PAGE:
How to forecast product demand and predict market changes
#1 Define objectives
In the initial stage, it is important to understand what objectives your forecasts will be built upon. The final goal, of course, stays the same (demand forecast), but the ways of achieving that goal may be different: via pricing strategy adjustment, sales department optimization, inventory management improvement, etc.
#2 Collect data
Before making any forecasts or predicting market demand changes, make sure your historical data are relevant and correct. Otherwise, as the GIGO principle states, ‘nonsense on the input will produce nonsense on the output,’ and there will be no use in such forecasts.
#3 Analyze information
Once you have all the required data on hand, analyze it using one of the statistical methods for demand forecasting. Pick the one that suits your business best.
#4 Adjust budget
Based on your predictions, make budget adjustments to best fit the forecasted trend line. By reviewing the data and demand forecast metrics, you can also improve your supply chain, eliminate excess costs, rethink your approach to staffing, etc.
#5 Stick to what works best
If you have made business decisions in the past that proved to be excellent ones, stick to them. If something works well, use it. If you notice that the real-world market situation goes in a direction opposite to the one projected by your forecast, adjust your strategy. This is usually safer than waiting until things go really bad.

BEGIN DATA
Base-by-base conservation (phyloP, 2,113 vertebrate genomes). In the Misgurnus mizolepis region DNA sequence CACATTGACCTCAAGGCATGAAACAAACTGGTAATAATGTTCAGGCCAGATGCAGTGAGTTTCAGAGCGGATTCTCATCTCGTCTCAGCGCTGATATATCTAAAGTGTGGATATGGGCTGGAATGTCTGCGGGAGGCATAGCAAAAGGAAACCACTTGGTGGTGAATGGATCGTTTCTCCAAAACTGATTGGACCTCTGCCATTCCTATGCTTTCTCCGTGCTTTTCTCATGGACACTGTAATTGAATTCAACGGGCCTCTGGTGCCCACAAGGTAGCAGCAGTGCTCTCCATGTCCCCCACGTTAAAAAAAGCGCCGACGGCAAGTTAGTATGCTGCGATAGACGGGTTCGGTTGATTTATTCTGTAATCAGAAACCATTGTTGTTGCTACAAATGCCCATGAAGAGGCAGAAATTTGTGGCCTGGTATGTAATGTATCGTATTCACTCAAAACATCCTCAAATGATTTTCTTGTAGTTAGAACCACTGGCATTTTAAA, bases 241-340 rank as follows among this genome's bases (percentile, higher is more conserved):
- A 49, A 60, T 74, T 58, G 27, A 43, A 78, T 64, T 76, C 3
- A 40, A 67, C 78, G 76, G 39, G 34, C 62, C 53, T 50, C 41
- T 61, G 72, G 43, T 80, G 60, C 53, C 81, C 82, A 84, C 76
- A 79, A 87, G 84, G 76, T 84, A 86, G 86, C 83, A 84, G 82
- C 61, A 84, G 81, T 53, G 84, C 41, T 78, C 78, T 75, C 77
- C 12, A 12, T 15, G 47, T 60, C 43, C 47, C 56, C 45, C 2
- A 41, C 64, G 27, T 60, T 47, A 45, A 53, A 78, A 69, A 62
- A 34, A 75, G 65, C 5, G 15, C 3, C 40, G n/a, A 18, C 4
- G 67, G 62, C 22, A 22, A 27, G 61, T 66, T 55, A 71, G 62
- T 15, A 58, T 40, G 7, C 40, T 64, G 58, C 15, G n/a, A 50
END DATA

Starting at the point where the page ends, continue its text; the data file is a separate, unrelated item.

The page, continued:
Methods of forecasting demand — keep your business in focus
Truth to be told, there’s no ultimate or one-size-fits-all solution of how to forecast demand or what retail demand forecasting methods to use for your business. That’s why we always recommend staying true to your business and its needs, letting it guide you when deciding between quantitative and qualitative demand forecasting methods.
Demand forecasting examples
Over the course of our work at FAYRIX, we have managed many retail and e-commerce projects.
Predicting demand in food retail
One of our clients, Grupo Bimbo — a globally known baking company — had us develop a model for predicting customer demand at POS’s. We worked through their statistical data and introduced a machine learning algorithm that helped to decrease returns of unsold products by 40%!
Predicting demand in fashion industry
For Milavitsa, the biggest lingerie producer in Eastern Europe, we developed a forecast model that helped predict dealer demand for a product, using prior purchase plans and two years of actual sales data. The result was a 150–200% decrease in slow-moving stock.
Predicting customer operations
Here’s one more demand forecasting example: for Sberbank, the largest bank in Russian Federation, we built a product demand forecasting model that allowed them to forecast the total and individual spendings of their customers.
Predicting market demand. Final thoughts.
Demand forecasting is what helps businesses set the right trajectory for all of their future moves. Whether it is a new product launch, insufficient sales or over-sufficient inventory, the answer always sits somewhere in your customers’ minds and not anywhere else. That’s why it’s crucial that you don’t overlook the importance of demand forecasting.
We hope this article gave you an idea of what the main purpose of demand forecasting is and helps you clearly identify all the benefits of demand forecasting. If you would like a free consultation for your retail or e-commerce project, we want to hear from you! Send us a message or fill out the form below and our customer support team will get back to you ASAP.